Last week I traveled through Europe to convey one message: The money governments invest in development is saving millions of lives, and improving hundreds of millions. The most important thing we can do now is build on that progress and continue working toward achieving the Millennium Development Goals.
To do that, we need more funding and new sources of funding.
Over the following months, at the request of French President Nicolas Sarkozy, I'll be writing a report looking at how we can find more money for poor countries and those most in need, especially in these tough budgetary times.
I'll deliver the report to the Heads of States and Governments at the G20 Summit this November. I'm honored to have this opportunity.
In Paris, I talked with President Sarkozy about the report's focus, specifically:
- For rich countries, how can they accelerate progress to meet their commitments to increase Official Development Assistance?
- For emerging economies of the G20, how can they maximize their increasingly important economic role to improve overall health and development?
- For developing countries, how can they continue to use their resources to have the greatest possible impact?
My report also will explore innovative financing -- ideas for new sources of funding that could contribute to more effective support for development and for managing climate change. As I look at these ideas, it's important that new funds add to the total pot of money, not substitute for current funding.
I'll look at proposals being discussed, like the financial transaction tax, and explore whether ideas that are working, like advance market commitments for vaccines, could be expanded to encourage more public and private sector R&D in priority areas. I'll also assess whether there are other good ideas that could make a significant contribution of new resources.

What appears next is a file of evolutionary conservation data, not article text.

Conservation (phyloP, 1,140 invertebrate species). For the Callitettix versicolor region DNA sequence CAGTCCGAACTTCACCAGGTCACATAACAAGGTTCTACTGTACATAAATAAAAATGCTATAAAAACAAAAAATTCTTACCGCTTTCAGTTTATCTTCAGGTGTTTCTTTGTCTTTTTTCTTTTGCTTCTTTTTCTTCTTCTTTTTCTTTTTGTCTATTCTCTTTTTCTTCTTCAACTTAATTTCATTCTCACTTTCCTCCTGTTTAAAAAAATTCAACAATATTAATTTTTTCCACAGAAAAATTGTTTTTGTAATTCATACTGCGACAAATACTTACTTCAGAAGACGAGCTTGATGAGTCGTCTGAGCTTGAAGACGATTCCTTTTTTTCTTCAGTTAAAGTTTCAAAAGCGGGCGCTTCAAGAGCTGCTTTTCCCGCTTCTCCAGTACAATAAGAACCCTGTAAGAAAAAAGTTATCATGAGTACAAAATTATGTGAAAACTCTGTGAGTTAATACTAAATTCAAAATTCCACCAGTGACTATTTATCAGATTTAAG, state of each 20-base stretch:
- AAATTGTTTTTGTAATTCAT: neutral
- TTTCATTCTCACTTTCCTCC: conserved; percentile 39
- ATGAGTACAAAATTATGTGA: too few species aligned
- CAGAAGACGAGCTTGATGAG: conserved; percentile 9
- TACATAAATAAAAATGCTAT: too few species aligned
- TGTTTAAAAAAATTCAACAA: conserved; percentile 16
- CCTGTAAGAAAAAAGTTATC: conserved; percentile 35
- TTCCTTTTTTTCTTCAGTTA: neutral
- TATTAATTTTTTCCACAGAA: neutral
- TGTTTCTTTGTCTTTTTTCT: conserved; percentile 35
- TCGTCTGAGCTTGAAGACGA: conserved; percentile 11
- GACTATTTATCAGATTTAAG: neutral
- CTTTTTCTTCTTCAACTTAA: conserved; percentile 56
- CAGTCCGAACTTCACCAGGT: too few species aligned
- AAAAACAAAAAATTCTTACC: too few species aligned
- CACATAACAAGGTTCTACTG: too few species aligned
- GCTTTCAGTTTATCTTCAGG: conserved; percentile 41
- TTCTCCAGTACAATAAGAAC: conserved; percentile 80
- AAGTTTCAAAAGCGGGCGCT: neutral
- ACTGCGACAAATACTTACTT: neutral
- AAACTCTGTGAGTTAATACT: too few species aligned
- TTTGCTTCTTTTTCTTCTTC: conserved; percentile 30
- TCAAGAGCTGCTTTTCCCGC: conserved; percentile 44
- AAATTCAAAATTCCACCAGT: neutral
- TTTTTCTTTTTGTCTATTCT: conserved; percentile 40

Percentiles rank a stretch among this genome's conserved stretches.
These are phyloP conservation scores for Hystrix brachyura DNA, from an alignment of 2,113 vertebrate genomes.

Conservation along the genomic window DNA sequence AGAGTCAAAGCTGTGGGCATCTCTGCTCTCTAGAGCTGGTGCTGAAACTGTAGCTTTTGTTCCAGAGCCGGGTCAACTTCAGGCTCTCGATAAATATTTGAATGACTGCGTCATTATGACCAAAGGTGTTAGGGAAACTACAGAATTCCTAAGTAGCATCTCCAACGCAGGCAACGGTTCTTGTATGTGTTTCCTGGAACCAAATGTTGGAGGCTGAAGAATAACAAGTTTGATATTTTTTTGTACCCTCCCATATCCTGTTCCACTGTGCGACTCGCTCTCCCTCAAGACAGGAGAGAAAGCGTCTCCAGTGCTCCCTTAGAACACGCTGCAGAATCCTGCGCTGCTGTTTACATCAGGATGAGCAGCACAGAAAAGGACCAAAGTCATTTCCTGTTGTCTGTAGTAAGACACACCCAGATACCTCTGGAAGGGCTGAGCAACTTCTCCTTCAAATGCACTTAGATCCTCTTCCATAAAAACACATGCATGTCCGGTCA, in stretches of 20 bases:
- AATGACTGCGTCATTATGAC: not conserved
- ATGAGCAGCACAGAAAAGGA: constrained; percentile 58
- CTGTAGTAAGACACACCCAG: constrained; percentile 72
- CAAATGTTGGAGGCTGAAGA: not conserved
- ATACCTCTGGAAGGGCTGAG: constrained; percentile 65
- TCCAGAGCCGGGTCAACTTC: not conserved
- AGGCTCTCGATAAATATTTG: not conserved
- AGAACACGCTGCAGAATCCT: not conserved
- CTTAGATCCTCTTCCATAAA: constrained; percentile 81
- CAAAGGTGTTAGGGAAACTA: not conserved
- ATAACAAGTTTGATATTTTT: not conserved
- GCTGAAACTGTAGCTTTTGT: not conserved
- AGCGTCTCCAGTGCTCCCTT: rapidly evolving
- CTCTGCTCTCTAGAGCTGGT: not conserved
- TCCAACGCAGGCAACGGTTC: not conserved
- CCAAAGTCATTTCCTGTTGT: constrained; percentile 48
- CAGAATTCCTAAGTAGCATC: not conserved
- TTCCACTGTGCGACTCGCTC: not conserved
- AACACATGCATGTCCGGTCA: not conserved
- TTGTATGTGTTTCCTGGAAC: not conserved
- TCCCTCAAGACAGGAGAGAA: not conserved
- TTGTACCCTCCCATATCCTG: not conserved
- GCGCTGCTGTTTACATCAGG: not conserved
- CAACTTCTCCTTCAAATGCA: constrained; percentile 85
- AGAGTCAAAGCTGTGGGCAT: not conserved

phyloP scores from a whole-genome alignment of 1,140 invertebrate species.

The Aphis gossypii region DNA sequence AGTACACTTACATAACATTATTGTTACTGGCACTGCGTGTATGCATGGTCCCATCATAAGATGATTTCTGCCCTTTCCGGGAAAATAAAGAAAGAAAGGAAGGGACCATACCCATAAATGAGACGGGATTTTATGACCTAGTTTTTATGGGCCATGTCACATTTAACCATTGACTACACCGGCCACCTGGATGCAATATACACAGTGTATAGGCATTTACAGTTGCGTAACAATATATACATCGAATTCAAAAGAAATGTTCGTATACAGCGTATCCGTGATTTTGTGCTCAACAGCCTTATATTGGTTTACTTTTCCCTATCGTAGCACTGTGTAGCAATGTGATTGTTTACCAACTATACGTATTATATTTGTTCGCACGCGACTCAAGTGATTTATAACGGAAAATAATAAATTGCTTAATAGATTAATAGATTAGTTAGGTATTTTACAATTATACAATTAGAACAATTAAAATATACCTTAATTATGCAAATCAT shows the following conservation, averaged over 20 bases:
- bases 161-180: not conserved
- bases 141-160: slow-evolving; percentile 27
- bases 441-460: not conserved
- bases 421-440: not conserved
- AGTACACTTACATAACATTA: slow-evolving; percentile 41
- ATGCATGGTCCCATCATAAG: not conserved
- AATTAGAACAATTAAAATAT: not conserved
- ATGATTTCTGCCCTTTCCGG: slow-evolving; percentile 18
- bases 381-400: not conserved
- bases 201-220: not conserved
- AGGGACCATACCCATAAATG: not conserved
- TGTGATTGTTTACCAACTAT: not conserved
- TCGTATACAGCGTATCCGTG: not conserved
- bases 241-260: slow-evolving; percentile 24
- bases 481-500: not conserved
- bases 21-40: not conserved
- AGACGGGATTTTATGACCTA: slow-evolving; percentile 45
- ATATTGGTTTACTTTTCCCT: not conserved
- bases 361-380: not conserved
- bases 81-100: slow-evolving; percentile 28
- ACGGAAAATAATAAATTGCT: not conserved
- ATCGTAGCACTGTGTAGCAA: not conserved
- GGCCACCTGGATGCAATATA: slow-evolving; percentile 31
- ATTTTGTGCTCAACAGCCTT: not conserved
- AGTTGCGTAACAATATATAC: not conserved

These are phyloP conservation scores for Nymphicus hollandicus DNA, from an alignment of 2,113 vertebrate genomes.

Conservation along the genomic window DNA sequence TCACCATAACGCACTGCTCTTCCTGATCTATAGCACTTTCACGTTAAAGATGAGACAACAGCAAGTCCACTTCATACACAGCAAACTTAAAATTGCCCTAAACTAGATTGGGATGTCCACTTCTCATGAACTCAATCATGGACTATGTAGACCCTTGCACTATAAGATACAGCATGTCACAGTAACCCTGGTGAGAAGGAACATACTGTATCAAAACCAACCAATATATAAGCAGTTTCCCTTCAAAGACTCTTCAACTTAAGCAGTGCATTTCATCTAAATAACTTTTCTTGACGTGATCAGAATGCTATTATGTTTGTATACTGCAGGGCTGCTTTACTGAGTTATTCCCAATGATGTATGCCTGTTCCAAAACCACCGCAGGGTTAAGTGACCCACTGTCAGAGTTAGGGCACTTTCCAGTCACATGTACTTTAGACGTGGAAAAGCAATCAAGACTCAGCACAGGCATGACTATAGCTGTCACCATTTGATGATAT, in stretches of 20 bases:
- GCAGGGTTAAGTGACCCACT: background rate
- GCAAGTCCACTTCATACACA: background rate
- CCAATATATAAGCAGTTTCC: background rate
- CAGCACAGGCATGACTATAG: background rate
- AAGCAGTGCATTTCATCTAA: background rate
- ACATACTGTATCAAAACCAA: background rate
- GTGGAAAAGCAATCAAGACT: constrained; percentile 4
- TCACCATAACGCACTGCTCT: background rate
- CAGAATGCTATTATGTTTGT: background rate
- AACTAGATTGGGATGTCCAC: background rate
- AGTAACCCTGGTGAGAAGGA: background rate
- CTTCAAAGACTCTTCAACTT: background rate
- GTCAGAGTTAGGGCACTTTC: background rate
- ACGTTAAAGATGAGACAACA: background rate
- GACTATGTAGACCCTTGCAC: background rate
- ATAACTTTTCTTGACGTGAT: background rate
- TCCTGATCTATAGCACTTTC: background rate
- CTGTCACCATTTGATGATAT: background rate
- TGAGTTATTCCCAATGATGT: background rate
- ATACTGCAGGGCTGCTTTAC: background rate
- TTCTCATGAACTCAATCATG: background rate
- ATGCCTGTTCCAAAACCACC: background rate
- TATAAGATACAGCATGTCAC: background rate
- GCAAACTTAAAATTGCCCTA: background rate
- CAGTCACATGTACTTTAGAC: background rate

As I put together my report, I'll be talking with G20 members and other financial, economic and development experts. I'll have three principles in mind throughout. The first is total transparency around all types of investments. The second is rigorous assessment of the cost-effectiveness of interventions, so we know we're getting value for money. The third is impact evaluation, so we are clear about results and can learn lessons and improve.
One of the greatest accomplishments of the past 50 years -- the massive drop in the number of child deaths from 20 million children in 1960 to 8.1 million deaths last year -- is an example of the tremendous progress we've made, in large part, thanks to foreign assistance. If the world comes together on a plan for financing development, the impact on health and development will be enormous.
I'm motivated by the possibilities of achieving the MDGs and making faster progress on development over the next decade. It's why I'm looking forward to exploring ideas about financing for development. I can't wait to present them for consideration this November.
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